Trump punishes China for actions in Hong Kong
(CNN) -- President Donald Trump said Tuesday he was signing a bill and executive order punishing China for its actions in Hong Kong.
He also said he held Beijing responsible for concealing coronavirus at the start of a now global pandemic and "unleashing it upon the world."
"Could of stopped it," Trump said, "They should of stopped it."
At the start of July, the US Senate approved a final version of legislation that would punish China for moves that lawmakers fear will crush democratic freedoms in Hong Kong.
The measure would impose sanctions on businesses and individuals that help China restrict Hong Kong's autonomy. It was approved by unanimous consent and has been awaiting Trump's signature.
Trump said his executive order would end preferential treatment for Hong Kong.
"Hong Kong will now be treated the same as mainland China," he said. "No special privileges, no special economic treatment and no export of sensitive technologies."
The announcements came during a late-afternoon Rose Garden event that was added to the President's schedule a few hours earlier. It was billed as a "press conference," though previously the White House has advertised events as press conferences only to have Trump depart without taking questions.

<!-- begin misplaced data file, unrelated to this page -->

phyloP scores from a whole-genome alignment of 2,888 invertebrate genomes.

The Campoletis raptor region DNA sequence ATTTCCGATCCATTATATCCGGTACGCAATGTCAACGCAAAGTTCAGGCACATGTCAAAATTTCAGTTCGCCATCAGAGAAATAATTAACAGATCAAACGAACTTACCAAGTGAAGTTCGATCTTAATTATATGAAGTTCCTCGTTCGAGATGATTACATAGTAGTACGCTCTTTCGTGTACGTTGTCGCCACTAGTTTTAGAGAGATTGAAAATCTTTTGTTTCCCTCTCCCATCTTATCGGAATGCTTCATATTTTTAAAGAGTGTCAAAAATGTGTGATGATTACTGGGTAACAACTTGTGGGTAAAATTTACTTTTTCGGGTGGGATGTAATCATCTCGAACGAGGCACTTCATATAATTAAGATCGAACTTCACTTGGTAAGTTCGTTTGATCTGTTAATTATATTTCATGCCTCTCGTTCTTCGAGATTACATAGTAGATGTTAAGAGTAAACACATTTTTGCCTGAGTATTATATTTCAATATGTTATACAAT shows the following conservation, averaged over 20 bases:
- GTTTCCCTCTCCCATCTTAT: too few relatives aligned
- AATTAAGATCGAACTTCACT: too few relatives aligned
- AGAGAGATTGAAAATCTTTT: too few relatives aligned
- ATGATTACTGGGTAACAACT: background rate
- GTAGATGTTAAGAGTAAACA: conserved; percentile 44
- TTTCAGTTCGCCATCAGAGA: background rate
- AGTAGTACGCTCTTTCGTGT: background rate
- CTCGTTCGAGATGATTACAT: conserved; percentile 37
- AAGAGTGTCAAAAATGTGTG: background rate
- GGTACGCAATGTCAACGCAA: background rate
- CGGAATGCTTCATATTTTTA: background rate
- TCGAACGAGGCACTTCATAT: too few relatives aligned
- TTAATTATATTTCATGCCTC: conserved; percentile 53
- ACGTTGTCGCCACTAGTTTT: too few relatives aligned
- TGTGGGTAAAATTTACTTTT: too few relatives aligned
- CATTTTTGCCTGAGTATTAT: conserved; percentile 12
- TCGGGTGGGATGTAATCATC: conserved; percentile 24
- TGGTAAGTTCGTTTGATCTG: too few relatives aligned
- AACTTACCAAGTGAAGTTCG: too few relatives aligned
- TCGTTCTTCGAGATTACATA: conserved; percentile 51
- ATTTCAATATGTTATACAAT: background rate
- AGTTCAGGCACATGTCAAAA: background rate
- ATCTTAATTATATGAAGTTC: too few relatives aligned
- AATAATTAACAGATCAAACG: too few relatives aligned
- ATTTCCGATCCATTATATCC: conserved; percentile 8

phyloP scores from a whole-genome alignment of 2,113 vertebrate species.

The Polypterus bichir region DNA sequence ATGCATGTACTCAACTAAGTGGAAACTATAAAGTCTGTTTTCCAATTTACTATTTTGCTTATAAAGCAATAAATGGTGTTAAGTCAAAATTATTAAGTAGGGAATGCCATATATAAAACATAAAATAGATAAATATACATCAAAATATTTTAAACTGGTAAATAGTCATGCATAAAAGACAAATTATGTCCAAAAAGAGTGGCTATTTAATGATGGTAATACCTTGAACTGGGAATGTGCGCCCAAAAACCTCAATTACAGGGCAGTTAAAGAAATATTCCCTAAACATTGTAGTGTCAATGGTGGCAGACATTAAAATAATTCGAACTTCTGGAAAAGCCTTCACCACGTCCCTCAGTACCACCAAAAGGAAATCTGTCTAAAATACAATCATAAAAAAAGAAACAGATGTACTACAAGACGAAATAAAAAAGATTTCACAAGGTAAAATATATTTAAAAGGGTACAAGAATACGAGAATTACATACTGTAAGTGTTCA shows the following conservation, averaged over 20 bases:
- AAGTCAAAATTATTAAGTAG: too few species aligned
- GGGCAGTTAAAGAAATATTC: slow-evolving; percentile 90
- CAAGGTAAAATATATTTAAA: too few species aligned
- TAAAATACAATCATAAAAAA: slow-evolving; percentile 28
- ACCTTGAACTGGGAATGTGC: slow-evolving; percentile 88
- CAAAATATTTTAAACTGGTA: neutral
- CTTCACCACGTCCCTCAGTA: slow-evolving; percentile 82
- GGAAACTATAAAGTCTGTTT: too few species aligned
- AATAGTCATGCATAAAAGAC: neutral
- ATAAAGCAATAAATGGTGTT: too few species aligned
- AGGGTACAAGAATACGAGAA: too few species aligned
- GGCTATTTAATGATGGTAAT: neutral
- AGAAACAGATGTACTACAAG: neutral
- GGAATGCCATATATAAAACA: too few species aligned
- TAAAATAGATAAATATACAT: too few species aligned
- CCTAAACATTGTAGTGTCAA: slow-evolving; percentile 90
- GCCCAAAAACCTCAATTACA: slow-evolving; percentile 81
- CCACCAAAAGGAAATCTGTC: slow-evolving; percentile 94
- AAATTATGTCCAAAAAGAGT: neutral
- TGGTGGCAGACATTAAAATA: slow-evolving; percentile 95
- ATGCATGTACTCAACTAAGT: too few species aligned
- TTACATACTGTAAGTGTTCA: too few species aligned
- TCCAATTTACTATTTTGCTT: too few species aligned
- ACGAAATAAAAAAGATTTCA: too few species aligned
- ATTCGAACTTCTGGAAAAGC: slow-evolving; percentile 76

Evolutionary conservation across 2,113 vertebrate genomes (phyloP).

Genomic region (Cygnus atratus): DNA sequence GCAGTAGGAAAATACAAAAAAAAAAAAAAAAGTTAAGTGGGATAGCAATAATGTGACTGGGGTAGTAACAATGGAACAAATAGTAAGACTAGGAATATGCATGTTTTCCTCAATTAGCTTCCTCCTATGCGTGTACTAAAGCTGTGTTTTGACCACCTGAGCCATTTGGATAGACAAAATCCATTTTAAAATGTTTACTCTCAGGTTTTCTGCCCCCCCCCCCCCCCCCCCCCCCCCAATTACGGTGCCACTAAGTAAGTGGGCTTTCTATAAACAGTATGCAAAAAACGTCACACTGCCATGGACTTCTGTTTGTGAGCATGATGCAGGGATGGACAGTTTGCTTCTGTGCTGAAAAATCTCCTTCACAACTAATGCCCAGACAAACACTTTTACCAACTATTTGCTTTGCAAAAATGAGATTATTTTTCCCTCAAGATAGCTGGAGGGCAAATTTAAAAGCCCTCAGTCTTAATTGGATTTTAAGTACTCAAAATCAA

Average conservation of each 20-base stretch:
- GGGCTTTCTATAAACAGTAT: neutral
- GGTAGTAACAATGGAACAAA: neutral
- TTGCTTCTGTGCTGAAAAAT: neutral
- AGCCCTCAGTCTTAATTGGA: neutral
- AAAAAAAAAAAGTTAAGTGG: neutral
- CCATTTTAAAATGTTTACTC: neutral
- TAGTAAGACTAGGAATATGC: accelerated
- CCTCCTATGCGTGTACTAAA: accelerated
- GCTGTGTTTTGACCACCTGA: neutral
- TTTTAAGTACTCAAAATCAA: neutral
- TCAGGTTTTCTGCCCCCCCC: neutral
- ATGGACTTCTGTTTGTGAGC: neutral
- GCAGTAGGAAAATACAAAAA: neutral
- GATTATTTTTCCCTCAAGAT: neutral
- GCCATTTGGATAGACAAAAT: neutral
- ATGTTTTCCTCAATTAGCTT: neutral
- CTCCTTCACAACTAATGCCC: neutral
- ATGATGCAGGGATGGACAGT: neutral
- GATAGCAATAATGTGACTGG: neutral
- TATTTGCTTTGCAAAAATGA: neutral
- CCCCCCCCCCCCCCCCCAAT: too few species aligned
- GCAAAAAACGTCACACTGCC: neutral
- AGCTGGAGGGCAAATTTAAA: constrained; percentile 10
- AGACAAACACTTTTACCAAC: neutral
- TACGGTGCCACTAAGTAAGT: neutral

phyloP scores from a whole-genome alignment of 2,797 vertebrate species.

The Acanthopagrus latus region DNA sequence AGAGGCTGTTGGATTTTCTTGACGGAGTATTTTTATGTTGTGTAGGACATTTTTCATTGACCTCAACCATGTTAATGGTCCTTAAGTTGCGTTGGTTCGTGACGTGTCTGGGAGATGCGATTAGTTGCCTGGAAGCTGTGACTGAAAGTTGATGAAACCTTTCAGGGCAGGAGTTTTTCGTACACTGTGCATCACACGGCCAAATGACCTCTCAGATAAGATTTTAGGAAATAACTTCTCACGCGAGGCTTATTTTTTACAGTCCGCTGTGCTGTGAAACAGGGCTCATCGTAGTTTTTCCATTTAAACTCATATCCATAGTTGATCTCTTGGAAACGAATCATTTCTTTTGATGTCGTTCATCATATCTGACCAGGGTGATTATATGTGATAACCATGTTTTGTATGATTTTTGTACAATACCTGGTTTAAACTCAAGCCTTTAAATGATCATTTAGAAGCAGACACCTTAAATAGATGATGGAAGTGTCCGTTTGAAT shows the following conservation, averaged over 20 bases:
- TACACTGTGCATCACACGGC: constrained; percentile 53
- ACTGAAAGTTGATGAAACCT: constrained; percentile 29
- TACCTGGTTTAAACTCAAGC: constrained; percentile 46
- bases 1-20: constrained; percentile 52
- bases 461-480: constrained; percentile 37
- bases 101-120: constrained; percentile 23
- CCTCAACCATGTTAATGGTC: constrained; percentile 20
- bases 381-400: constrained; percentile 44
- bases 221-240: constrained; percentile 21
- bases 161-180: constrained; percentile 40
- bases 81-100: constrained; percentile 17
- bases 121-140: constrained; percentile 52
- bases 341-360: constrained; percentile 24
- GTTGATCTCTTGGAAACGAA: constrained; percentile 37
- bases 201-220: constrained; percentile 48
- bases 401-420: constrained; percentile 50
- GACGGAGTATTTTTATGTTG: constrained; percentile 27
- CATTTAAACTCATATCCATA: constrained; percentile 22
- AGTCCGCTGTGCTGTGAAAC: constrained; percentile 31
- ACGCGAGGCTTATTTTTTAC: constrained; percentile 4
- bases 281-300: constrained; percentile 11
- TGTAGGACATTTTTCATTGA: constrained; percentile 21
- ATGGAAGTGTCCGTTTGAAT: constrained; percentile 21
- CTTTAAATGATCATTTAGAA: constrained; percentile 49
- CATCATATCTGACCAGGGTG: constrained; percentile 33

The President has faced growing pressure to adopt a tougher stance on China as the country exerts new control over Hong Kong and as its handling of the coronavirus comes under scrutiny.
The issue has become a leading election year topic as Trump and his rival Joe Biden each attempt to paint the other as weak in the face of aggression from Beijing. Both sides have used the issue in campaign ads.
Trump has stated he is unhappy with the country but that he's not yet planning to scrap the trade agreement he struck with Chinese President Xi Jinping last year.
"I think what China has done to the world with what took place -- the China plague, you can call it the China virus; you can call it whatever you want to call it, it's about 20 different names -- what they did to the world should not be forgotten," Trump said Monday at a policing roundtable.
On Monday, Secretary of State Mike Pompeo announced a formal rejection of "most" of China's maritime claims in the South China Sea, the latest in the escalation between Washington and Beijing.
Last week, the Trump administration took action against Chinese officials for their involvement in human rights abuses in the Xinjiang region, where Uyghur Muslims and other minority groups have been detained and tortured.
And two weeks ago, the administration announced visa restrictions on current and former Chinese officials who it says "were responsible for eviscerating Hong Kong's freedoms."
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